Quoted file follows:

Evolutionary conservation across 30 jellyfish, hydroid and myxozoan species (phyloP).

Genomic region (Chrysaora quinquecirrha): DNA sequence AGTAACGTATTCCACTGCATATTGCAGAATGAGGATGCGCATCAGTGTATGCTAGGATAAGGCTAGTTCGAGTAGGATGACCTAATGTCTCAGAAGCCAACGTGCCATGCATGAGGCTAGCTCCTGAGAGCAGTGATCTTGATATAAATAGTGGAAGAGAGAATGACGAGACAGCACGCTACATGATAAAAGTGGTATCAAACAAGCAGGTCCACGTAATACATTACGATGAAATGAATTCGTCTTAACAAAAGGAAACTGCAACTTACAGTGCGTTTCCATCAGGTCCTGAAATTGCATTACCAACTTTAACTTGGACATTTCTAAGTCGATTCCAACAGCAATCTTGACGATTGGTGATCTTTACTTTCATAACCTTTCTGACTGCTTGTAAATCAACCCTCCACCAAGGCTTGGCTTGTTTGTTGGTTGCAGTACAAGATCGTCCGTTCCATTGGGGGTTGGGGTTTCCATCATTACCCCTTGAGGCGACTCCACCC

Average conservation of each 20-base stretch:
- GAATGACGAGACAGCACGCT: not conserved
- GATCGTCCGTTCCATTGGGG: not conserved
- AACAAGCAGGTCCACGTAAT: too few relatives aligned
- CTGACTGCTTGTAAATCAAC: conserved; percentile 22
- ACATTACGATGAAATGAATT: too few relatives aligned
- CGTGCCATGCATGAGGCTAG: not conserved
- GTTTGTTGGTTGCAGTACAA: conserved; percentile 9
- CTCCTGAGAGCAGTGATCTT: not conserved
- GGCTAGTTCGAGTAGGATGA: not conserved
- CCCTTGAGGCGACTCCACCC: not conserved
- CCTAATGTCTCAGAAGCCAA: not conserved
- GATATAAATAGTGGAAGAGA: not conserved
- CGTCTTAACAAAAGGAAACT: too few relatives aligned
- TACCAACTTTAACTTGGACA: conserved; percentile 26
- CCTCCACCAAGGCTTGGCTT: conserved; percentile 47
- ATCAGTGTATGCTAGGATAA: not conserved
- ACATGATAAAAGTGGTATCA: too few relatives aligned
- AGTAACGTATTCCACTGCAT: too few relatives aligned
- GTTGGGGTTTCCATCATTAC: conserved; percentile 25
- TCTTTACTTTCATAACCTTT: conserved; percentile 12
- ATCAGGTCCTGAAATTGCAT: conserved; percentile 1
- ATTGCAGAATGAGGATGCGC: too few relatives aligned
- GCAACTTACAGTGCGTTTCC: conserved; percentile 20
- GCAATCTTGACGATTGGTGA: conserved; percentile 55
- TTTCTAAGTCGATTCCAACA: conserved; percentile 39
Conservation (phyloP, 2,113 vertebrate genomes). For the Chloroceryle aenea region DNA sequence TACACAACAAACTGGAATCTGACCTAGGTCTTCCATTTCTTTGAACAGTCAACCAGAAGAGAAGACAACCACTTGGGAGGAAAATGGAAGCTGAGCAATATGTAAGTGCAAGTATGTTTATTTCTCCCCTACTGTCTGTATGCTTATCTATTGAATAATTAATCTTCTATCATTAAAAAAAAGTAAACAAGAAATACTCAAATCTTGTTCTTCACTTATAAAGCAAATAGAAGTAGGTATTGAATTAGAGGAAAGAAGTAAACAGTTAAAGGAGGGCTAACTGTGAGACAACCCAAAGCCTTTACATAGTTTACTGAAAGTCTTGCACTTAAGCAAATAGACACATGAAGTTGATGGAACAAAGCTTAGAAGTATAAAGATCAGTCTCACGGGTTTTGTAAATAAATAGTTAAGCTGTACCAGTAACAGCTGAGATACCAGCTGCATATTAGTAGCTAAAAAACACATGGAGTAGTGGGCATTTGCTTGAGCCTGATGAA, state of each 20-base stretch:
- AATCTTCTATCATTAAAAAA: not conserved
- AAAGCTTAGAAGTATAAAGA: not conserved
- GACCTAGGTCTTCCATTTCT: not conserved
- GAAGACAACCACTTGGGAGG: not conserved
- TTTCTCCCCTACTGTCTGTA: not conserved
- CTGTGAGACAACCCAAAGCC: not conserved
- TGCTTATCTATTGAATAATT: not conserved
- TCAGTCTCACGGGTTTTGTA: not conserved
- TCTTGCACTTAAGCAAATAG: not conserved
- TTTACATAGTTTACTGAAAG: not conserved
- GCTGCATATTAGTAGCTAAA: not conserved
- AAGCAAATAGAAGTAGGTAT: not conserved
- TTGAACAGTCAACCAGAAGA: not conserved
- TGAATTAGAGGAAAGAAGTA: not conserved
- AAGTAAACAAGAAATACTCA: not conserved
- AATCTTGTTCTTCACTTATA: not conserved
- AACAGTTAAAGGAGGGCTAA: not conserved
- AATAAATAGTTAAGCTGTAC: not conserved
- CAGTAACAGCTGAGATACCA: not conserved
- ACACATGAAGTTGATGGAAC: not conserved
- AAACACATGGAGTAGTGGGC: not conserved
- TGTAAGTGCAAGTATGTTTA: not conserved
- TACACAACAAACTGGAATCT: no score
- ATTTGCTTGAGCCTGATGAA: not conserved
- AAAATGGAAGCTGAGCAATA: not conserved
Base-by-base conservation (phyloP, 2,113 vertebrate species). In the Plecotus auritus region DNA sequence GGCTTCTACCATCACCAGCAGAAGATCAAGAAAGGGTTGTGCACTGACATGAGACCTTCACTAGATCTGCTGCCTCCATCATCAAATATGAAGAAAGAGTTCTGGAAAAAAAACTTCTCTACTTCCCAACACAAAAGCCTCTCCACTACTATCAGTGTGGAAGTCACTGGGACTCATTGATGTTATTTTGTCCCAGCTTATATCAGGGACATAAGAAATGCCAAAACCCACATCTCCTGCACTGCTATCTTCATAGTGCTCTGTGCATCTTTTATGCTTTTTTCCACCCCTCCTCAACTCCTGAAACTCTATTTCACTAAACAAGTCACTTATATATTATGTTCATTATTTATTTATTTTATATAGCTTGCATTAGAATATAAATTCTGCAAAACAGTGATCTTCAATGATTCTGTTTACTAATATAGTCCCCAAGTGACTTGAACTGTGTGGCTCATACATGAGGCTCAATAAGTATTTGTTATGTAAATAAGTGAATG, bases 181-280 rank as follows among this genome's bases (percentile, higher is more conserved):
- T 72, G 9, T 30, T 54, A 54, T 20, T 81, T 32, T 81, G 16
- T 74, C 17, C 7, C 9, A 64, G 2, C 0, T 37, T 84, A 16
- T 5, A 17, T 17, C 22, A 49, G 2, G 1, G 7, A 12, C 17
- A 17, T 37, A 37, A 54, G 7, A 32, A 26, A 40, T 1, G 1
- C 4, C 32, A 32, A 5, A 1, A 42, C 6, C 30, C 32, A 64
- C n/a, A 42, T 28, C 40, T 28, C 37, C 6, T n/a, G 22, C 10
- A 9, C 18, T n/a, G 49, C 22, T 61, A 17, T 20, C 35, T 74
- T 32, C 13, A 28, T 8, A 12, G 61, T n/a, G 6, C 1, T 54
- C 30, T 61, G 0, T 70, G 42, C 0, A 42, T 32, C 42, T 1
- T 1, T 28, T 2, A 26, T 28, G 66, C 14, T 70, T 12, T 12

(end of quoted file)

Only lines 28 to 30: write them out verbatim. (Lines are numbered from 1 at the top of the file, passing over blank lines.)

- TTTCTAAGTCGATTCCAACA: conserved; percentile 39
Conservation (phyloP, 2,113 vertebrate genomes). For the Chloroceryle aenea region DNA sequence TACACAACAAACTGGAATCTGACCTAGGTCTTCCATTTCTTTGAACAGTCAACCAGAAGAGAAGACAACCACTTGGGAGGAAAATGGAAGCTGAGCAATATGTAAGTGCAAGTATGTTTATTTCTCCCCTACTGTCTGTATGCTTATCTATTGAATAATTAATCTTCTATCATTAAAAAAAAGTAAACAAGAAATACTCAAATCTTGTTCTTCACTTATAAAGCAAATAGAAGTAGGTATTGAATTAGAGGAAAGAAGTAAACAGTTAAAGGAGGGCTAACTGTGAGACAACCCAAAGCCTTTACATAGTTTACTGAAAGTCTTGCACTTAAGCAAATAGACACATGAAGTTGATGGAACAAAGCTTAGAAGTATAAAGATCAGTCTCACGGGTTTTGTAAATAAATAGTTAAGCTGTACCAGTAACAGCTGAGATACCAGCTGCATATTAGTAGCTAAAAAACACATGGAGTAGTGGGCATTTGCTTGAGCCTGATGAA, state of each 20-base stretch:
- AATCTTCTATCATTAAAAAA: not conserved